There is an abundance of retro video game hardware available currently. For example, Sega and Nintendo have released official Mini consoles, while companies like Anbernic offer unofficial handheld devices that can play a large number of games. However, the legality of using homebrew emulators and downloading rom files may be questionable. Blaze Entertainment, a British company, has taken a unique approach with their Evercade series. They have created well-made gaming devices that run fully licensed versions of games from their original creators. The games are also conveniently stored on cartridges.
The Super Pocket is a compact gaming device from the company, smaller and lighter than their EXP device. It is specifically designed to easily fit into your pocket and features a 2.8-inch LED screen, a charming front-facing speaker with a headphone port, and strategically placed buttons on the back, including shoulder buttons. It is powered by a rechargeable battery and can be charged quickly with a USB-C cable, providing up to four hours of gameplay.
The construction is very sturdy, in my opinion even better than previous Evercade products. It has a substantial and compact feel, giving reassurance about its safety in your pocket. Additionally, there is evident attention to design details, such as the colorful plastic frame, smooth curved edges, and matching d-pad and button colors.
Currently, there are two authorized options offered – Taito and Capcom – both containing a selection of games from their respective creators. The Taito version includes 18 games, such as Space Invaders and Bubble Bobble, as well as lesser-known titles like The Legend of Kage and Volfied. The Capcom version offers 12 games, including iconic fighting game Street Fighter II and classic platformer Mega Man. It is worth noting that the cartridges provided can be removed and the Super Pocket device is compatible with all Evercade cartridges, providing access to a vast library of games from various home computers and arcade systems.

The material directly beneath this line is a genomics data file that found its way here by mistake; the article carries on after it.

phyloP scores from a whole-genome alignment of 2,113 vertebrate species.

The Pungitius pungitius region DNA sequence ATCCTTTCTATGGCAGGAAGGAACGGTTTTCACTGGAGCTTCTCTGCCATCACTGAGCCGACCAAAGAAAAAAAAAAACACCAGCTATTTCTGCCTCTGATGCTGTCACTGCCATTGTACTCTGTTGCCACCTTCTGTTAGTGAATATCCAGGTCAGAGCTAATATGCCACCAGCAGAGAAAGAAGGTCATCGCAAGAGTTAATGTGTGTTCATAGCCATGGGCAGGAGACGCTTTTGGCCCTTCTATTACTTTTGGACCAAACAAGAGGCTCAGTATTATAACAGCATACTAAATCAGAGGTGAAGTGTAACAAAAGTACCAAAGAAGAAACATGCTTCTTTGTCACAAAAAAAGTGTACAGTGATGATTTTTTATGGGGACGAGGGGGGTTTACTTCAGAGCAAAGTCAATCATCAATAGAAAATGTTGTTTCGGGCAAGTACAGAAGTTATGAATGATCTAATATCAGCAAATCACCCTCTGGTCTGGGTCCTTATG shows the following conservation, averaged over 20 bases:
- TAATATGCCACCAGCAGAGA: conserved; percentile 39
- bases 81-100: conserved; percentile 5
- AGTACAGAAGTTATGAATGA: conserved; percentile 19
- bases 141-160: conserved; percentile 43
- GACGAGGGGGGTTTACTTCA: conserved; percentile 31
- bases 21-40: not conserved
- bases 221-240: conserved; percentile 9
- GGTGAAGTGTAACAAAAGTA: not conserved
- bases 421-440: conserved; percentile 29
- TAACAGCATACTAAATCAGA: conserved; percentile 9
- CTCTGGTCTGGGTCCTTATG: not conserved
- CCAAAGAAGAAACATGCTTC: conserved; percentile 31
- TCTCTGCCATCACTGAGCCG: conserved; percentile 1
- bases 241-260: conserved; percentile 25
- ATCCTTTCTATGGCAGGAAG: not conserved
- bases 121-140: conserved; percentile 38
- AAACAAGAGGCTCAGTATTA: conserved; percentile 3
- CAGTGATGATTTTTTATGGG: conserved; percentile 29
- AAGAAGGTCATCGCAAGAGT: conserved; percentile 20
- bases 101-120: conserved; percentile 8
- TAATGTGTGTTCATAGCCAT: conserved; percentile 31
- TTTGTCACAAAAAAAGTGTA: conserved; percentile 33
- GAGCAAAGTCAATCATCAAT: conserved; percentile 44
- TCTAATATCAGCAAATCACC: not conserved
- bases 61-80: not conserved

The most important aspect is the quality of the game emulation, and Blaze has executed it very well by ensuring that their selection of games all stay true to the original code. Each game offers display options for scanlines and scaling adjustments, allowing players to customize their nostalgic experience. In games like Street Fighter II and Rastan, there was minimal slowdown and button input lag. While it may not be as precise as the Analogue Pocket, it does a great job of presenting classic games in an easy-to-use format for only £50. Additionally, the game cartridges allow players to save their progress in each game, which is a crucial feature in the growing retro hardware market.
As a proud owner of a full room of original retro consoles, as well as newer versions and some emulator handhelds, I have been pleasantly surprised by the Super Pocket’s gameplay experience. It has joined me on numerous long trips in December, allowing me to revisit classic titles and discover new ones from Taito’s collection. Additionally, I have had the opportunity to try out games from lesser-known manufacturers like Gaelco, whose Evercade arcade compilation cartridges are enjoyable to play on the move.
As ever, the proviso with these things is that there are emulators available for your smartphone and PC that will give you access to thousands of games like this for free – if you know where and how to find and download them. What Blaze says is that it’s providing a curated experience with each cart using specific, tested emulations to ensure a smooth, agreeable experience. And look, for the cost of one PS5 or Xbox Series X title, you get at a lot of fun in a dinky little console that, to borrow an Apple phrase, just works. If that appeals to you, the Super Pocket will make a delightful purchase, and a dogged travel companion.